The second exceptional circumstance UDP raised was The Court did not also avert its mind to section 98(3) which provides for the only instance in which further proceedings would be barred in respect of security for cost. This is limited to when the Petitioner fails to comply with section 98(2) referred to above, not otherwise. The Court did not consider whether the Petitioner having complied with section 98(2), the Petition can be struck out for non-compliance with Rule 11.
On the third exceptional circumstance, UDP said there was no application on any of the motions filed by the 1st Respondent to dismiss the suit for failure to serve notice of the petition on the Respondents. The Court made a fundamental error in proceeding suo moto to strike out the Petition on an issue not founded on any prayer before it and without affording the Petitioner the opportunity to specifically address it on the issue before making a ruling. The foregoing fundamental errors resulted in a miscarriage of justice as it deprived the Petitioner of its constitutional right, conferred by section 49, to challenge the elections, even though the Petitioner had already filed its evidence as ordered by the court. It thereby also deprived the Petitioner of its fundamental rights to a fair hearing and by extension the political rights of its supporters conferred by sections 24 and 26 of the Constitution respectively.
On the fourth ground, UDP said The cases cited to and relied upon by the Court no longer reflect progressive international human rights law on the interpretation of election petition rules.
On the fifth and final ground, UDP said the Court made a fundamental error when it stated that the petitioner cannot rely on service by the court.
UDP argued that Rule 11 of the Elections Petition Rules is inconsistent with Section 98 (2) of the Elections Act. In her ruling, Justice Sey dismissed this saying there is no inconsistency between Rule 11 and Section 98.
“It is evident, however, that there is no conflict or inconsistency between Section 49 of the Constitution and Rule 11 of the Rules. The former creates a right for certain persons and political parties to challenge the results of an election to the office of President and timeframe of ten days within which to do so and identifies the Supreme Court as the Court of competent jurisdiction to determine the validity of such an election. Section 5 (c) of the Supreme Court Act and Part V of the Supreme Court Rules further regulate the manner in which this original and exclusive jurisdiction of the Supreme Court may be activated and exercised. The Elections Act and the Rules made thereunder provide in greater detail for the regulation of matters relating to the conduct of elections and challenges to the validity thereof.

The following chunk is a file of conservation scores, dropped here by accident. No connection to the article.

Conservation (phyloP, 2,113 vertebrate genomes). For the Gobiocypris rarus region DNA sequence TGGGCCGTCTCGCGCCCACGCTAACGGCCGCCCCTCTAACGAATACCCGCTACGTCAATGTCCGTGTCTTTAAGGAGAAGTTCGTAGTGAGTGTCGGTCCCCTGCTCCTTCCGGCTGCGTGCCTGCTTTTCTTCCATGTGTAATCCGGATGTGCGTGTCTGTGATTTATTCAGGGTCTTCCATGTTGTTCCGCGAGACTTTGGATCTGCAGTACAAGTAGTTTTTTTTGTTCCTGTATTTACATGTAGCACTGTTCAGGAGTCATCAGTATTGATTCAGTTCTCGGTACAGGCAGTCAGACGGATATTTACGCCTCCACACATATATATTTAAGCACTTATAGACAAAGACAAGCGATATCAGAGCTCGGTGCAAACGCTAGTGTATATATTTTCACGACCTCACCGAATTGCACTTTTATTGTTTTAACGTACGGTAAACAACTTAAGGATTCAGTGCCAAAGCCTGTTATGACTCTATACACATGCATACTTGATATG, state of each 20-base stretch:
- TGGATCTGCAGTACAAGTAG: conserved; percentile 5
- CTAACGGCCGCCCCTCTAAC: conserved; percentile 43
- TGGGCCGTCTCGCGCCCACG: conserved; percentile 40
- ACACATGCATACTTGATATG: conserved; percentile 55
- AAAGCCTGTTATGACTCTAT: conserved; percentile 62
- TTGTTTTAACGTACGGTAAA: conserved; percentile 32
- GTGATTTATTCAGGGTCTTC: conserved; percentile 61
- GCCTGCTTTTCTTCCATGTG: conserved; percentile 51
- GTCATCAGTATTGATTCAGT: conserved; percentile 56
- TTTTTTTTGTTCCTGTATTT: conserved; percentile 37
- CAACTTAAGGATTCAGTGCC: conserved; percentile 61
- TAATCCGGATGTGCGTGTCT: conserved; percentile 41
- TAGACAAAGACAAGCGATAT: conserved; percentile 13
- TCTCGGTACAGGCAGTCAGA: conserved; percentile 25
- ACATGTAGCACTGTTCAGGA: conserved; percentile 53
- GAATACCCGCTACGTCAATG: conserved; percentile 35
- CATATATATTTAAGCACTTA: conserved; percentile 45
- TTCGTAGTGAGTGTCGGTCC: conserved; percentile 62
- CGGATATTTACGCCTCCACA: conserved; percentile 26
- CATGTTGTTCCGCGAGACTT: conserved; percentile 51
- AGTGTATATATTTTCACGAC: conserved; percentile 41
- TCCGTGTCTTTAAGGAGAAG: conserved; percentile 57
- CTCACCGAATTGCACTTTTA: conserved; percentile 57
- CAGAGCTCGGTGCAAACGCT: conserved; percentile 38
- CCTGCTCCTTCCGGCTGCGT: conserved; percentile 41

Hence, the Elections Act, the Rules and the Supreme Court Rules together provide for such further details as are, for instance, contained in Rule 11 of the Rules. That is the nature of legislation.”
She said the Constitution is the foundation and framework legislation which sets out the broad principles of law and governance within which the State is to function. Much of the details is left to be regulated by Acts of the National Assembly and of subsidiary legislation enacted thereunder.
“That is the arrangement in the matter of elections. The Court finds and holds that there is no conflict or inconsistency between Section 49 of the Constitution and Rule 11 of the Rules,” she asserted.
UDP also argued that Rule 11 of the Election Petition Rules (which is a subsidiary legislation) is in conflict with section 98 (2) and (3) of the Elections (which is a primary provision that deals with security for cost). UDP contended that an applicant in an election petition case cannot comply with both Rule 11 of the Election Petition Rules and Section 98 of the Elections Act, as a result, precedence should be given to Section 98 over Rule 11.
However, Justice Sey said by virtue of Section 98 (2) of the Elections Act a petitioner is legally obligated to give security for the payment of costs, charges and expenses to cover any liability that may arise in relation to a witness appearing on the petitioner’s behalf or to any respondent. She added this security must be given either at the time of presenting a petition or within three days after such presentation. She said by virtue 98 (3) empowers the Court to determine the amount of the security and the manner in which the security is to be given. She held that, the tenor of those provisions of section 98 of the Elections Act, are clear and unambiguous.